The Monster Hunter series has been kicking since the PlayStation 2, though most people’s introduction to the series has been over the past several years, somewhere between Monster Hunter 4, World, Generations, or even the very focus of this review: Monster Hunter Rise.
Monster Hunter hadn’t changed all that much until the release of World, and many of the mechanics and quality of life changes introduced in World have been further refined in Monster Hunter Rise. The open maps, the ability to ride monsters, the new Wirebug mechanic, and the new Palamute companions are all derived from features introduced in Monster Hunter World — and they’re all better here in Rise.
Capcom have successfully implemented the smoothness of World without sacrificing the faster gameplay and vibrant visuals of the mainline games, ultimately providing an experience that both long-time hunters and newcomers to the series can get into and enjoy on their own terms.
Monster Hunter Rise Review: Rise to the Occasion
Monster Hunter Rise‘s hunts are split between Village Quests and Hub Quests, with the former only being available as a solo hunter and the latter available for online play.
If you’ve avoided the series all this time because of its supposed difficulty, you’ll be happy to hear Village Quests are some of the easiest in the entire series. I say this as someone who played Monster Hunter Portable 3rd a ton, which was the previous king of easy. Monster Hunter: Rise‘s Village Quests are accessible to pretty much every skill level, and they are easier than those in Portable 3rd.
If you’re a hunter who’s been at it a long time, though, hearing that Village Quests are so easy might not be such good news. Village Quests have always been the least difficult of the two types, but here, they really present no challenge to seasoned hunters through Rise‘s relatively short story.
Hub Quests are the real meat of Monster Hunter Rise, with the quests found in the Gathering Hub being more plentiful and offering much more challenge than their Village counterparts.
You can take on Hub Quests solo or in a party with up to three other players, just as Monster Hunter is meant to be played. Seriously, you will have a lot more fun with friends or even other random players. It’s the nature of the game!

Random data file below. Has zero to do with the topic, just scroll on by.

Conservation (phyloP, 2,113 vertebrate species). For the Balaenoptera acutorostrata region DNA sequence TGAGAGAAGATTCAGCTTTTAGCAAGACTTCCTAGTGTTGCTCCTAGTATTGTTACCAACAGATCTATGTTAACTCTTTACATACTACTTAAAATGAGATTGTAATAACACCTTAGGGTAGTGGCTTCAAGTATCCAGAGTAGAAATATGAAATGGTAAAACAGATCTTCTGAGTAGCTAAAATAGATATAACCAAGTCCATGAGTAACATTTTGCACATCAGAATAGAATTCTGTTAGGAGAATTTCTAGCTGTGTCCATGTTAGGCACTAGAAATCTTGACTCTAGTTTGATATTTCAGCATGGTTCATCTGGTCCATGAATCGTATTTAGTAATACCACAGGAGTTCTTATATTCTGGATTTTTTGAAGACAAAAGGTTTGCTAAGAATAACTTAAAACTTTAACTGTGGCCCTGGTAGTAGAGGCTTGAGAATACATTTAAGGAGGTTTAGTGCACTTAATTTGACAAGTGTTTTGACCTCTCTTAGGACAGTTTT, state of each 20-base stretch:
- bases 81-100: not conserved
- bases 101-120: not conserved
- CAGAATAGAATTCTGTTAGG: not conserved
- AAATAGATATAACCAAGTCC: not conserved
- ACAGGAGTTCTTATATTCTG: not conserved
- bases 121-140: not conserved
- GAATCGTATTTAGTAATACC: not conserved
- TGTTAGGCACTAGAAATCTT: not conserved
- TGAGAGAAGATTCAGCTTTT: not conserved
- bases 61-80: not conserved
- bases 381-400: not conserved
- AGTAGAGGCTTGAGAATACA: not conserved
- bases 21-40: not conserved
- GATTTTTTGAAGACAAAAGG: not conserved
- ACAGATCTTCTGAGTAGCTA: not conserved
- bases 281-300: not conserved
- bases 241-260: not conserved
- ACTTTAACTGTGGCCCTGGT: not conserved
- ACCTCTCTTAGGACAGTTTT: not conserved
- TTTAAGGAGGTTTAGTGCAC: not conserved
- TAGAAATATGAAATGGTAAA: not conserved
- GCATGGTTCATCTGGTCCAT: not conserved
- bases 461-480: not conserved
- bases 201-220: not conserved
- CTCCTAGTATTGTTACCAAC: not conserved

The current lineup in Monster Hunter Rise is a very reasonable total of 61 monsters, with 35 of them being larger monsters and nine of those being brand new to the series. Facing old foes such as Basarios, Ratholos and Rathian, and Tobi-Kadachi is smoother than ever; and slapping new monsters such as Bishaten and Somnacanth is full of surprises. (I really like Somnacanth, what an annoying cutie. Float on, little angel.)
Open maps were introduced in World and are present here, albeit at a smaller scale. There are fewer materials to be picked up on the map at large; instead, there are a number of other goodies to pick up on your way to your targets.
How Endemic Life works has been altered, and they are now an integral part of gameplay. There are multiple types, too, making them the stars of the show when traversing a map.
“Ensnaring Life,” such as Flashflies, Tricktoads, and Echobats, can be interacted with on the spot to trigger their effects like emitting a bright flash to stun monsters, acting as a decoy in combat, or even sputtering explosive scales to deal damage. You’ll be keeping an eye open for these sorts of Endemic Life mid-combat.
“Temp Buffer” Endemic Life, such as Vigorwasps, Cutterflies, and Wirebugs can give temporary stat increases, a temporary extra Wirebug, or heal.
“Permabuffers” are creatures called Spiribirds that increase your stats until the end of a quest, with caps set by the Petalace you have equipped. These are handy to pick up before you take on a monster to give you that little extra oomph you’ll probably need.
Not last and definitely not least, “Hunting Helpers” are the big boys in the Endemic Life spectrum. These are another entirely new feature, and there are a lot of them. Hunting Helpers can be found all across a map and used during specific quests. Some heal, some function as caltrops, some lure monsters, inflict status effects, or even allow you to instantly mount and ride a monster.
The new focus on Endemic Life is enjoyable and in some ways makes the game feel more arcade-y than its predecessors, as different routes to your target yield different Endemic Life to pick up for stats or to pick up and use on the hunt.